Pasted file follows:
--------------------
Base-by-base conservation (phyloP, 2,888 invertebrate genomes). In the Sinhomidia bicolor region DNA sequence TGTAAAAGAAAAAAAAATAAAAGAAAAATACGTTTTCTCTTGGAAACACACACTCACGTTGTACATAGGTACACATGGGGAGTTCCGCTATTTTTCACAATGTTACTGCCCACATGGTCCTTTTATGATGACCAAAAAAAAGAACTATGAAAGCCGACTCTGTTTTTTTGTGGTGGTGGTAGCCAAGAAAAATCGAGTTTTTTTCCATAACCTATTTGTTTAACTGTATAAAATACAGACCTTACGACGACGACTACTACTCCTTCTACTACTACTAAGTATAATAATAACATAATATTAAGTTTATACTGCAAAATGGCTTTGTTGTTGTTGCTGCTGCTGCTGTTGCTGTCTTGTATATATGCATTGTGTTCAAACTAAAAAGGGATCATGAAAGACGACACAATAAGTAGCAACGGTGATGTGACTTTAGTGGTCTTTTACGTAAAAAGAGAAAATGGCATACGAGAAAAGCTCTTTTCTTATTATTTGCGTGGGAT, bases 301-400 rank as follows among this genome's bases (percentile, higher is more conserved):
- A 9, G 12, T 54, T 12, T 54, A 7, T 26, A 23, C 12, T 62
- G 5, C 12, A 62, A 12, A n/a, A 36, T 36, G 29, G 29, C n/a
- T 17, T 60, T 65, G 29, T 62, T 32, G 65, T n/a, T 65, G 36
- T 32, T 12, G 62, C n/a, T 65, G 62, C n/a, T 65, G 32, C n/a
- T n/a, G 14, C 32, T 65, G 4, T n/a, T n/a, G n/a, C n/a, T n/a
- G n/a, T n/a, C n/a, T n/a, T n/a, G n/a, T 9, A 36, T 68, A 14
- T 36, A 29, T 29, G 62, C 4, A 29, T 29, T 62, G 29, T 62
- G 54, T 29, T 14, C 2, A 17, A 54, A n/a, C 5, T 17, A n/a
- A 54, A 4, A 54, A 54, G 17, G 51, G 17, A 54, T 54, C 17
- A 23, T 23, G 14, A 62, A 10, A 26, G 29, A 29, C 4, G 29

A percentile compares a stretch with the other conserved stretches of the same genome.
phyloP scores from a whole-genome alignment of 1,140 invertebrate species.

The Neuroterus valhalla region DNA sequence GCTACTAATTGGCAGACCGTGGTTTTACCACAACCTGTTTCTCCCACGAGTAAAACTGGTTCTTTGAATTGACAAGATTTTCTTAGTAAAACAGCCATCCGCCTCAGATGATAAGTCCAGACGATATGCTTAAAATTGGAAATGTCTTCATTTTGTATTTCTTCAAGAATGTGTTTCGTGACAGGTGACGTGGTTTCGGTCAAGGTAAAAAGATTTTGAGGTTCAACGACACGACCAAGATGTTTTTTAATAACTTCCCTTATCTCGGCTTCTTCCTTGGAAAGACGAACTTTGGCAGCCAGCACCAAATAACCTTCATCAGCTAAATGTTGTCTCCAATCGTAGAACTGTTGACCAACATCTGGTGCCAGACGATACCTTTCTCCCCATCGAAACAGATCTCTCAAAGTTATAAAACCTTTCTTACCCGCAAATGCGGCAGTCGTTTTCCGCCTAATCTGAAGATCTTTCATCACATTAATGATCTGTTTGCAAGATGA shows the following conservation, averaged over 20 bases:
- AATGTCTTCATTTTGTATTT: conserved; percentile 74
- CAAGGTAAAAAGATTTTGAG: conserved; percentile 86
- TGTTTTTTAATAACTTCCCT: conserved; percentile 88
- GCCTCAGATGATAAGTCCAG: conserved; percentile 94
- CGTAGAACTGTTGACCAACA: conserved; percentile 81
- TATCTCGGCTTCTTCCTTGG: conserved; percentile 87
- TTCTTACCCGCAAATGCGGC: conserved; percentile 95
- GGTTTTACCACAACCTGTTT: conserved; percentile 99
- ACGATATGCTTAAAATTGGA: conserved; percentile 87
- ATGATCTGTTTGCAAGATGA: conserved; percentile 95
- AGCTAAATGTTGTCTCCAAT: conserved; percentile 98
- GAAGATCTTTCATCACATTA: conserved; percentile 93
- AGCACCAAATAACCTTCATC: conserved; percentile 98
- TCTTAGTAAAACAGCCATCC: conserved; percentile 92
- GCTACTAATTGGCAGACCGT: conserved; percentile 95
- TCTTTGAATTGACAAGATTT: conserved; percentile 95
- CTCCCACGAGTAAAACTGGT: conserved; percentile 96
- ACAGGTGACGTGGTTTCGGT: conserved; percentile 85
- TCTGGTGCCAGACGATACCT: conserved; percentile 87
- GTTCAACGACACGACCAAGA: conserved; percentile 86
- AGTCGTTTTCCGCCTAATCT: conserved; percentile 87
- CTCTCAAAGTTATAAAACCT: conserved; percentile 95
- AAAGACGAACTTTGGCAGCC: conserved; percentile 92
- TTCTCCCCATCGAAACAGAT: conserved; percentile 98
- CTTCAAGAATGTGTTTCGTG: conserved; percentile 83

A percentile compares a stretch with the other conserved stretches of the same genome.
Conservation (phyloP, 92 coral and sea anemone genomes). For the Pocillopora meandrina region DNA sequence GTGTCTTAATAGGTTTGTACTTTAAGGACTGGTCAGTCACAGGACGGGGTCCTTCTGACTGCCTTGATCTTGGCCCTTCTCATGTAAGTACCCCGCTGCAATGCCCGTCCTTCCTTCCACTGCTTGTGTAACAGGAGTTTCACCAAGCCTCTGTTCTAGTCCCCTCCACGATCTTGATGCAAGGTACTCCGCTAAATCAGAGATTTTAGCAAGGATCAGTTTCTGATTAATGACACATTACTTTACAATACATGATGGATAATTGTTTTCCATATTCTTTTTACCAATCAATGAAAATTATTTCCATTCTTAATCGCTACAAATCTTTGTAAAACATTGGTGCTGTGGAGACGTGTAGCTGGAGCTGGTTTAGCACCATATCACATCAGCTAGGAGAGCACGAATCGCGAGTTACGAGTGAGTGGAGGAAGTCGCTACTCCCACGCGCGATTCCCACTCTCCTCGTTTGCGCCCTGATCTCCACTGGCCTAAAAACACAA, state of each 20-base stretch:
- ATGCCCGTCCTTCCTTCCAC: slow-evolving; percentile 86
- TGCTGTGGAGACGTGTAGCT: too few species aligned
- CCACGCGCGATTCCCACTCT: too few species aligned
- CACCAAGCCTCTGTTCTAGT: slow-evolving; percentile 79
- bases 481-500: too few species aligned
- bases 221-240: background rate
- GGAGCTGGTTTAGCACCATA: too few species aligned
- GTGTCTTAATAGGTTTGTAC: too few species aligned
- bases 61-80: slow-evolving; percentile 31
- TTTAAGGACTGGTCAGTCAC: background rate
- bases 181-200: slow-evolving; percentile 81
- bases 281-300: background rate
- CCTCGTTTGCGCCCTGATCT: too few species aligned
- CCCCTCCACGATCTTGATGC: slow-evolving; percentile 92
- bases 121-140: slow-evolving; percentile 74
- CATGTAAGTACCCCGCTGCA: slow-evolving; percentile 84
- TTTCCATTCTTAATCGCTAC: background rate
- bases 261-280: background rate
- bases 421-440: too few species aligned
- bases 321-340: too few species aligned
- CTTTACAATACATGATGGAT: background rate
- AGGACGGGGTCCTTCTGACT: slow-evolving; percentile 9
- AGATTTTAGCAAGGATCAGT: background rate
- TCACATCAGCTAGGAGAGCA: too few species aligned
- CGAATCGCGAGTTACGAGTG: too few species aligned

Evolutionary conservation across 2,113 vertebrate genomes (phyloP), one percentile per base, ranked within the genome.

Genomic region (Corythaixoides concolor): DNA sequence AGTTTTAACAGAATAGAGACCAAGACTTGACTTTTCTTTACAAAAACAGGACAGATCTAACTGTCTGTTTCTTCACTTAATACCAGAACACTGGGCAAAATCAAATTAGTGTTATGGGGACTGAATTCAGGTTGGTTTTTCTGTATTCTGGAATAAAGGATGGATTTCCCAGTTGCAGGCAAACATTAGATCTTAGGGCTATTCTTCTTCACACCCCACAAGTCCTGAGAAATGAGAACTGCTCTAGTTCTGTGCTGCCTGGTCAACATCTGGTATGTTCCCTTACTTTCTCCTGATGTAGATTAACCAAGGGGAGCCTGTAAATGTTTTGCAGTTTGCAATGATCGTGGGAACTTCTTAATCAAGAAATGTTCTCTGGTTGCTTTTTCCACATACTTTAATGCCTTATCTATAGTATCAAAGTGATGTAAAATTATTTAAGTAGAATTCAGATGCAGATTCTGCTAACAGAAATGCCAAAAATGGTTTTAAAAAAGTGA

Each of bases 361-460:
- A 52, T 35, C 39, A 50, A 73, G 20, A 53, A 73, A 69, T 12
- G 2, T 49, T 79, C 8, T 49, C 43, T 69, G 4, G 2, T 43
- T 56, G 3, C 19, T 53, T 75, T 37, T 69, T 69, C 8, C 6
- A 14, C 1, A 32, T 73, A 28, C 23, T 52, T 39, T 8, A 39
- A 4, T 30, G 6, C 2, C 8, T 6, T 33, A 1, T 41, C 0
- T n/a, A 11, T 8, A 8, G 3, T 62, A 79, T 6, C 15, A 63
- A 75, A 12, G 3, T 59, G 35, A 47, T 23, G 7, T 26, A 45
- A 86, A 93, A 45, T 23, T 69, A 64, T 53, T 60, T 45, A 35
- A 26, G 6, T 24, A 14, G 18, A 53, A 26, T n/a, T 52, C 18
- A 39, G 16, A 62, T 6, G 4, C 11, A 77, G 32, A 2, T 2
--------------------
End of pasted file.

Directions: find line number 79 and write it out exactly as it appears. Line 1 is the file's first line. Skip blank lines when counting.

- A 39, G 16, A 62, T 6, G 4, C 11, A 77, G 32, A 2, T 2